Europe test flies its engineering prototype space plane

The competition heats up: Europe today successfully launched and landed its Intermediate Experimental Vehicle (IXV) space plane.

More details here. And here.

As of 9 pm (Eastern) Wednesday the recovery ship was still “hurrying” to reach the ship, which was being held afloat with “balloons.” Update: The spacecraft has been retrieved.

This prototype is not full scale. It is only about 16 feet long, and was built as a testbed. Whether Europe follows up with a full scale version remains completely unknown. I am skeptical, as this program reminds me of many deadend NASA experimental programs like it, used to try out cool engineering technologies as well as provide pork to Congressional districts without any plans to proceed to the real thing. In the case of IXV, the Italians got most of the pork.

All things go for test flight of European space plane prototype

The competition heats up: A Wednesday test flight of Europe’s Intermediate Experimental Vehicle (IXV) is right now on schedule.

IXV, a test of gliding space plane engineering, was originally going to fly last year but got scrubbed because of political maneuverings within the European Space Agency.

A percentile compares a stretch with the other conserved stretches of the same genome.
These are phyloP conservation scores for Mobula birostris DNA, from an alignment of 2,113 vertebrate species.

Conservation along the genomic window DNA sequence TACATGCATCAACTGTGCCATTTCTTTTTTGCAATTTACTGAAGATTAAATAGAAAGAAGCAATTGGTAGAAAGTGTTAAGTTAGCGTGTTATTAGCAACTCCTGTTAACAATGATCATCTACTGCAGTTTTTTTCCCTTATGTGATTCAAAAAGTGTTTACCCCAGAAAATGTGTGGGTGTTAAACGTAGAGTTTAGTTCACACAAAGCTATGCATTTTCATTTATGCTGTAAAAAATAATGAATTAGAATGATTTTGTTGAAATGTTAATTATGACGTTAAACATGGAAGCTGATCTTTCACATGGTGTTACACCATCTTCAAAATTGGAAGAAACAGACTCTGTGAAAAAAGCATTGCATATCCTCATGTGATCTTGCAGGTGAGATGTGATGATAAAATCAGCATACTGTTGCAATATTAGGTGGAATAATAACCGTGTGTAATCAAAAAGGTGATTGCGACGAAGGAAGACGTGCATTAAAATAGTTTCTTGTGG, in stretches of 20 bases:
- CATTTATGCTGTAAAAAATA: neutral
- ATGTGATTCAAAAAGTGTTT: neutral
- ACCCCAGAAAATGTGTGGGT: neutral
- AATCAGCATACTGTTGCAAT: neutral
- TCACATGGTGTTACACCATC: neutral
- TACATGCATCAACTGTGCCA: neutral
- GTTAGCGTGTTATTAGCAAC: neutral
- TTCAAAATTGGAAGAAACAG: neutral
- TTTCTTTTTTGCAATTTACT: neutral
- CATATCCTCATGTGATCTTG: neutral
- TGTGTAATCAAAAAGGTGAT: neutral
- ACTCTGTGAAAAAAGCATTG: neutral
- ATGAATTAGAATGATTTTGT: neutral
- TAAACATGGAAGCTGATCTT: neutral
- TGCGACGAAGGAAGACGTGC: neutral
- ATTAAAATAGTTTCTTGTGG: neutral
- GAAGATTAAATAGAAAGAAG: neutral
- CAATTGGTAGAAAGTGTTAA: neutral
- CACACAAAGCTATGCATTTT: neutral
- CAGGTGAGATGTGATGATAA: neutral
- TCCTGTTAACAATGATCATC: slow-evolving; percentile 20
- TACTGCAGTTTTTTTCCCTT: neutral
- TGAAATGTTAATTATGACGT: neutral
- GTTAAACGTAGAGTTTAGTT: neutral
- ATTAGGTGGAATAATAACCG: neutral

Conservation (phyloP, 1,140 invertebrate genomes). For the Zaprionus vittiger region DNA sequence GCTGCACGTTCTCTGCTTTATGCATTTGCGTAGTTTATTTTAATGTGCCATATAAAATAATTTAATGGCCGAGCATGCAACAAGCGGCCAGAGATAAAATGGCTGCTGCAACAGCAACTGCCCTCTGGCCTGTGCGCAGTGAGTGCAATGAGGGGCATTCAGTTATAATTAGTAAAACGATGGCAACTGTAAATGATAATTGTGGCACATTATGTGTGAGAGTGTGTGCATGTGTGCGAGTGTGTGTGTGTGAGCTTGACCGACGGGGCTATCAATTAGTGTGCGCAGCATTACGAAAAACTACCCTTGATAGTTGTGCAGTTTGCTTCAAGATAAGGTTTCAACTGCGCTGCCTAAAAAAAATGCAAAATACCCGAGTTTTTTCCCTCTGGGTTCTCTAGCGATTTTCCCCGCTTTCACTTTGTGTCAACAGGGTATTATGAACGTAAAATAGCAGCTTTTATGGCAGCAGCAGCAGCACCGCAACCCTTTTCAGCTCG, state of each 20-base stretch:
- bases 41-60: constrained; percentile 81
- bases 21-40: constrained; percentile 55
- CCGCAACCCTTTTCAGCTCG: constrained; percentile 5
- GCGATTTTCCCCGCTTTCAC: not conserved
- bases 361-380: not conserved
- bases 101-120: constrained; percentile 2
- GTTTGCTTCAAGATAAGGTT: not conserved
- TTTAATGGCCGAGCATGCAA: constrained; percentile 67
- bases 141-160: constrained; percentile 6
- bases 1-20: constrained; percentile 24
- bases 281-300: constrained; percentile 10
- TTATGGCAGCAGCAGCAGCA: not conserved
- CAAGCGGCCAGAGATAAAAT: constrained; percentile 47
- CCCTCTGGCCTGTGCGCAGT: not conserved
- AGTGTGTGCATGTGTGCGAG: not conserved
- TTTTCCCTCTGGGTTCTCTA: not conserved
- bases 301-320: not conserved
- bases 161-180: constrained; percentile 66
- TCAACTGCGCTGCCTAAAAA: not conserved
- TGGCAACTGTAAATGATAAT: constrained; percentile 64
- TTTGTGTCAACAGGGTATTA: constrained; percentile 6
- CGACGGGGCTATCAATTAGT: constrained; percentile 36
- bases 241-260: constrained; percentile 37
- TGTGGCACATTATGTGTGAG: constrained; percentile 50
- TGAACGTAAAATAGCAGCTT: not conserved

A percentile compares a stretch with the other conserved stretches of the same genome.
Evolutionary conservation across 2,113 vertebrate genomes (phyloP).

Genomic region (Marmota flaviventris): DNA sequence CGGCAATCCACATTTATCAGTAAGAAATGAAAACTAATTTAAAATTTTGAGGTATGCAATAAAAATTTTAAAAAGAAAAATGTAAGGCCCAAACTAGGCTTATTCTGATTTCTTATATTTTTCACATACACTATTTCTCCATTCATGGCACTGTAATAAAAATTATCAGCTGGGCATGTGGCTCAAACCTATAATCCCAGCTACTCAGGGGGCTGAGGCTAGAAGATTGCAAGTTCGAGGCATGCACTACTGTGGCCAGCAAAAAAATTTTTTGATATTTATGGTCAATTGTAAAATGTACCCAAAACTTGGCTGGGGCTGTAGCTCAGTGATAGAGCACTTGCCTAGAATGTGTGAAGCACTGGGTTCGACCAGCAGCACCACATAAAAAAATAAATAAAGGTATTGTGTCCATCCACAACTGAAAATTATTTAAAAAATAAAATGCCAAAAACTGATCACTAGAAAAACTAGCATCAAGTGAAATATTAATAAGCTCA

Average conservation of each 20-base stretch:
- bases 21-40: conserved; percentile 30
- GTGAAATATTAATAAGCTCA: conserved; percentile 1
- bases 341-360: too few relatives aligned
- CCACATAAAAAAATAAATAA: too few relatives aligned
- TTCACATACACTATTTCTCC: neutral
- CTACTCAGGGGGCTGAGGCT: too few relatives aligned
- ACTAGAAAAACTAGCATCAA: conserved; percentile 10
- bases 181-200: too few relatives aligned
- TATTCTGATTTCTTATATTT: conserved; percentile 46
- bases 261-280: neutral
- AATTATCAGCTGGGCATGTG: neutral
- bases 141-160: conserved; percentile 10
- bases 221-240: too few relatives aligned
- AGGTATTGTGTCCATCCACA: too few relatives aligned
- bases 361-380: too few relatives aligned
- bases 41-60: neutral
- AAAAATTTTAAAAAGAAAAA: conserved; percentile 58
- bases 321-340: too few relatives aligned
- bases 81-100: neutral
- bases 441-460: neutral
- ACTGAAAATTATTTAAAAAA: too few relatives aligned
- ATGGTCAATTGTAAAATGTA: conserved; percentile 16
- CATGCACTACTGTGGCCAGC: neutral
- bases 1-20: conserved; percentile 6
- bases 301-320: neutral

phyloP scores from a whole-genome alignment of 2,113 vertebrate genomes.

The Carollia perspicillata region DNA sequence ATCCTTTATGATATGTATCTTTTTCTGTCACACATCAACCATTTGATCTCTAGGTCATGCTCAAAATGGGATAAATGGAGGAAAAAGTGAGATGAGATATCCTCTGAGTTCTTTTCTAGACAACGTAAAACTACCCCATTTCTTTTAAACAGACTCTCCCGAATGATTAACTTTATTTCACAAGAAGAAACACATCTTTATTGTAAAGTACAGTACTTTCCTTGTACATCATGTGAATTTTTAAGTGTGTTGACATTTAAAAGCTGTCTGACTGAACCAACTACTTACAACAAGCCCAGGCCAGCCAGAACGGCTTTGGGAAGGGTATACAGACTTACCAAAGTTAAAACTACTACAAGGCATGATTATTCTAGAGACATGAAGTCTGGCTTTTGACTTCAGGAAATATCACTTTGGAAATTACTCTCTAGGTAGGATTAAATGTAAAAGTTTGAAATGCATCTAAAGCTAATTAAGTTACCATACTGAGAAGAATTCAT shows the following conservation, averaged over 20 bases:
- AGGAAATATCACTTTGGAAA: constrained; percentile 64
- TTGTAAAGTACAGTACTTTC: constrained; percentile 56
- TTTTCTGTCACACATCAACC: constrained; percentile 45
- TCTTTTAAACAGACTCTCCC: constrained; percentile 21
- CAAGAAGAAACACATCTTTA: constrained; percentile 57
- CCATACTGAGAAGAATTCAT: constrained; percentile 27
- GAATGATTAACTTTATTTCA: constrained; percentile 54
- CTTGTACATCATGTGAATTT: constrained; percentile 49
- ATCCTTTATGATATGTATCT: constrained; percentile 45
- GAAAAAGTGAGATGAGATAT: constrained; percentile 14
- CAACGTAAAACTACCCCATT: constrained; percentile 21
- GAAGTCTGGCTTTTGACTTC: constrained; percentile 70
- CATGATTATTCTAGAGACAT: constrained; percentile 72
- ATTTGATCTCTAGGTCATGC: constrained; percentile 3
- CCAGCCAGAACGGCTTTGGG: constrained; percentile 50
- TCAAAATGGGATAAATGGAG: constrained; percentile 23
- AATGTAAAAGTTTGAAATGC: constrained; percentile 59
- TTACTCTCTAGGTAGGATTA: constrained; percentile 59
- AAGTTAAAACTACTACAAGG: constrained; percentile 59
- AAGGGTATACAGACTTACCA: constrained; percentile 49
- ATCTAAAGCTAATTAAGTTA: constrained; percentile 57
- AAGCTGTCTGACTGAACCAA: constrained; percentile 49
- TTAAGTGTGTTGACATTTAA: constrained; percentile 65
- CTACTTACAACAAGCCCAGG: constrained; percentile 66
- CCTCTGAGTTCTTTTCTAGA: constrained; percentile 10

Test flight of Europe’s first prototype space plane has been rescheduled

The competition heats up: Preparations have resumed for a February 11 test flight of a European prototype space plane, initially scheduled for November but cancelled at the last minute because managers suddenly discovered its launch path was going to go over land.

The launch trajectory of the IXV space plane on a suborbital trajectory will differ from the Vega rocket’s previous flights, which flew north from the space center with satellites heading for high-inclination polar orbits. The launch of IXV will head east from Vega’s launch pad, and the geometry of the French Guiana coastline means it will fly over land in the first phase of the launch sequence.

Officials said they slightly adjusted the launch track to alleviate the the safety concern.

The four-stage Vega rocket was stacked on the launch pad at the Guiana Space Center, and the IXV spacecraft was about to be fueled with hydrazine maneuvering propellant when officials announced the delay in October. A ship tasked with retrieving the space plane after splashdown in the Pacific Ocean had already left port in Italy when news of the launch delay was released.